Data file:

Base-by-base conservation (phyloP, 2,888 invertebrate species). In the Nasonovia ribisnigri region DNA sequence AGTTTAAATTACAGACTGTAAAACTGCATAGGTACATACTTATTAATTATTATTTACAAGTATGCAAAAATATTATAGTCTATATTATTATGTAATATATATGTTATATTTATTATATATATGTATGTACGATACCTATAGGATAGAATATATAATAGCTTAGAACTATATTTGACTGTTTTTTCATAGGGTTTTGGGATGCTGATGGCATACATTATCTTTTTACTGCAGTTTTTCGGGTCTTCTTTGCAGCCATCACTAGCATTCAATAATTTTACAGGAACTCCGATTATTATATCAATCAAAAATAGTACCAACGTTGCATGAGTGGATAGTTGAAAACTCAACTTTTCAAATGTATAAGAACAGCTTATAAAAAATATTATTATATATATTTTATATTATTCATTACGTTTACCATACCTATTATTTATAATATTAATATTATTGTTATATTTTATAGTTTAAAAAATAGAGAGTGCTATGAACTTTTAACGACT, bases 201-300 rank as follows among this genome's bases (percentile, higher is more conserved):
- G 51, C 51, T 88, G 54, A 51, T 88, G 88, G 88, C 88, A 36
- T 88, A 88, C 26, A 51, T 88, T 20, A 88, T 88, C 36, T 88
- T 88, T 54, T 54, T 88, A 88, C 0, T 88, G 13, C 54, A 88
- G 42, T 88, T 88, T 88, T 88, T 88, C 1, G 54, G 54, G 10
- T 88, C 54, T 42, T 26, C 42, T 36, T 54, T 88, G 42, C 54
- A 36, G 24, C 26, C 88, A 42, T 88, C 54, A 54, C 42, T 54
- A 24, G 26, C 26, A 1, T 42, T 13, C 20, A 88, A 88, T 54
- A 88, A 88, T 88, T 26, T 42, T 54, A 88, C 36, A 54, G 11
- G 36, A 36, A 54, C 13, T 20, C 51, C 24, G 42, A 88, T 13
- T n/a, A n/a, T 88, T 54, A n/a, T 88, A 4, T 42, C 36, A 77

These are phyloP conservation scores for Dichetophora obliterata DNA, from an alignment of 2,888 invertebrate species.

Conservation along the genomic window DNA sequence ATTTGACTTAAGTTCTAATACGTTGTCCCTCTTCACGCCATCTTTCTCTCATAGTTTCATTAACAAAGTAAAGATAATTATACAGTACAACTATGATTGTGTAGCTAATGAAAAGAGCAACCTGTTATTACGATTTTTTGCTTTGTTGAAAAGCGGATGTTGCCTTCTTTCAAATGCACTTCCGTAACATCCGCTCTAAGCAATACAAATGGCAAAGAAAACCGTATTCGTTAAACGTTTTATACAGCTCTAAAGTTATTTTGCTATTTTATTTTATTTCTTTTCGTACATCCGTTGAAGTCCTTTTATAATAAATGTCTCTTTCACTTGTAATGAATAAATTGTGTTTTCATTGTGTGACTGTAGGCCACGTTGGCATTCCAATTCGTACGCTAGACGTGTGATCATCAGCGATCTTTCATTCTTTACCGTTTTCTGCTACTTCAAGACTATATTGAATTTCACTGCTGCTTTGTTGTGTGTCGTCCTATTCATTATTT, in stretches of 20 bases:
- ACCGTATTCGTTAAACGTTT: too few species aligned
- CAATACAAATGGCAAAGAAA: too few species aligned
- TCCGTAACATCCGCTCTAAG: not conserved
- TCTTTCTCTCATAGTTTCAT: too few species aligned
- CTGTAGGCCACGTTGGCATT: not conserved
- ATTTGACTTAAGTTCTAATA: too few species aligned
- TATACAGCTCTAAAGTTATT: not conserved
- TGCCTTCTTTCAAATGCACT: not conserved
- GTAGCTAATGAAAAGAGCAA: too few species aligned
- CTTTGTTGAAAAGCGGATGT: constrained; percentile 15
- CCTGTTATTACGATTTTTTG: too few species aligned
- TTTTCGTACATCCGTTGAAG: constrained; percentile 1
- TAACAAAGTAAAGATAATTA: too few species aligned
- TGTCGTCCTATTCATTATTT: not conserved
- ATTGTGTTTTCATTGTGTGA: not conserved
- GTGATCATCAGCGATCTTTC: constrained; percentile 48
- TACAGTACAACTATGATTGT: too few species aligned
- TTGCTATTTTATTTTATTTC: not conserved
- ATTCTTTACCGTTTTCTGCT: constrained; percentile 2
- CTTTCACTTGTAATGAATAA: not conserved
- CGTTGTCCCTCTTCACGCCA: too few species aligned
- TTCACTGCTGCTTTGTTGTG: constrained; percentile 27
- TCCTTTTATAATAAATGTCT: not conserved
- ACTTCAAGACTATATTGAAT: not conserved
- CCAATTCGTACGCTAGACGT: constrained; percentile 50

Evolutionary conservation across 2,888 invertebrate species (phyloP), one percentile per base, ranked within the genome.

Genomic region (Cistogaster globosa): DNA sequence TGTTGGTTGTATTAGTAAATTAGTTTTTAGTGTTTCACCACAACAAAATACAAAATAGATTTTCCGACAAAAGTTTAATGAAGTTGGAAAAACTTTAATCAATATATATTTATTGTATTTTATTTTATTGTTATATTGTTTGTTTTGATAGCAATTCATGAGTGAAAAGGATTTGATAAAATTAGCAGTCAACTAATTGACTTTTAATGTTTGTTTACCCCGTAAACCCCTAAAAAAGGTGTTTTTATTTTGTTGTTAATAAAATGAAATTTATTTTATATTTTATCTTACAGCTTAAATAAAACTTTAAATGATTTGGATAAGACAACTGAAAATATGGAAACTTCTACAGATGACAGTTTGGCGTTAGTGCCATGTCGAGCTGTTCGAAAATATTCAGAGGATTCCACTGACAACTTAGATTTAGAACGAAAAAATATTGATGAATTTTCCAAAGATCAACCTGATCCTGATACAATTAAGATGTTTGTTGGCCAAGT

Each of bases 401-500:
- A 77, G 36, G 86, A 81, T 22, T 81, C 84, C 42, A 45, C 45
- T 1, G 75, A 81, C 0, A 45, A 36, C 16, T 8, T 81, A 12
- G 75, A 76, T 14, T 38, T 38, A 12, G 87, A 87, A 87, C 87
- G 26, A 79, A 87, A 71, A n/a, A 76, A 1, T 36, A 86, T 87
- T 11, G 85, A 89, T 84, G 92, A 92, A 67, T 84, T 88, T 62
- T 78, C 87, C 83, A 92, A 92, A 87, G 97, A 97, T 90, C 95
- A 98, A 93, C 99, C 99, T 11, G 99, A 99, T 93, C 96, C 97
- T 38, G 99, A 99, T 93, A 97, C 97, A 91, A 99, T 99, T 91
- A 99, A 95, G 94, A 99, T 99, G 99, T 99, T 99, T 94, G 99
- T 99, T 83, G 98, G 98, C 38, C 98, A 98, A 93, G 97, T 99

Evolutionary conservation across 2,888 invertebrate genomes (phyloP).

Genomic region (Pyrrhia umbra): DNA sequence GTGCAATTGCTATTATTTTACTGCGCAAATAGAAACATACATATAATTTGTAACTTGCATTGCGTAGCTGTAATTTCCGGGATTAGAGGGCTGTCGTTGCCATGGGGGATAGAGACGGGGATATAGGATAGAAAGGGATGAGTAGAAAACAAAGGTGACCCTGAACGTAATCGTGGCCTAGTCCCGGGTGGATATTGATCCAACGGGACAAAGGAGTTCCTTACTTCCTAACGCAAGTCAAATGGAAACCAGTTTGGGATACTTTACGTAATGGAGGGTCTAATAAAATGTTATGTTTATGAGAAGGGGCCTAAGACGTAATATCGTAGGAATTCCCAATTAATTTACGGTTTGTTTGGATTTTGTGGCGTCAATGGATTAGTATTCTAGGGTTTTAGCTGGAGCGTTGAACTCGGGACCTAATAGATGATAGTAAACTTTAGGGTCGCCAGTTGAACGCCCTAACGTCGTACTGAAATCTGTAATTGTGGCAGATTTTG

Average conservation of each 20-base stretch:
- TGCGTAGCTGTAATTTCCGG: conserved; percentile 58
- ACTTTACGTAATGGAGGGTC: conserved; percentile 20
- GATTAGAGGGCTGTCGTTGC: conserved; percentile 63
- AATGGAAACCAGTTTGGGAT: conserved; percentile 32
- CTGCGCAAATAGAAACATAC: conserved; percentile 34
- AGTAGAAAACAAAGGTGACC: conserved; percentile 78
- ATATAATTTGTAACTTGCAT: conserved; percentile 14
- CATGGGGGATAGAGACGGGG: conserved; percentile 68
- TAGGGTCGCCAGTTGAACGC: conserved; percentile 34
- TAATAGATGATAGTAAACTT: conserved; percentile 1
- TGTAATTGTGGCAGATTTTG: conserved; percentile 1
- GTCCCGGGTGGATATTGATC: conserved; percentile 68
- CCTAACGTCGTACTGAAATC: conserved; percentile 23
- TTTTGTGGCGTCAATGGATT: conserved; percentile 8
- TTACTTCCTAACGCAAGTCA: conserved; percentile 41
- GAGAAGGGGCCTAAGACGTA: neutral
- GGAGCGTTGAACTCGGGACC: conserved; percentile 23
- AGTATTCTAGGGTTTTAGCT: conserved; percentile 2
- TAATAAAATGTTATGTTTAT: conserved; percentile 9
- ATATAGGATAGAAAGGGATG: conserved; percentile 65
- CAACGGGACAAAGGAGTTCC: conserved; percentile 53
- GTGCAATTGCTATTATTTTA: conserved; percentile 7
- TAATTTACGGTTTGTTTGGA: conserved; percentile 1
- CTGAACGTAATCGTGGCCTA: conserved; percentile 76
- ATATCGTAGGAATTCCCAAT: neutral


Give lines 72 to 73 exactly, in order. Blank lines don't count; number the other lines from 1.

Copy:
- AGTATTCTAGGGTTTTAGCT: conserved; percentile 2
- TAATAAAATGTTATGTTTAT: conserved; percentile 9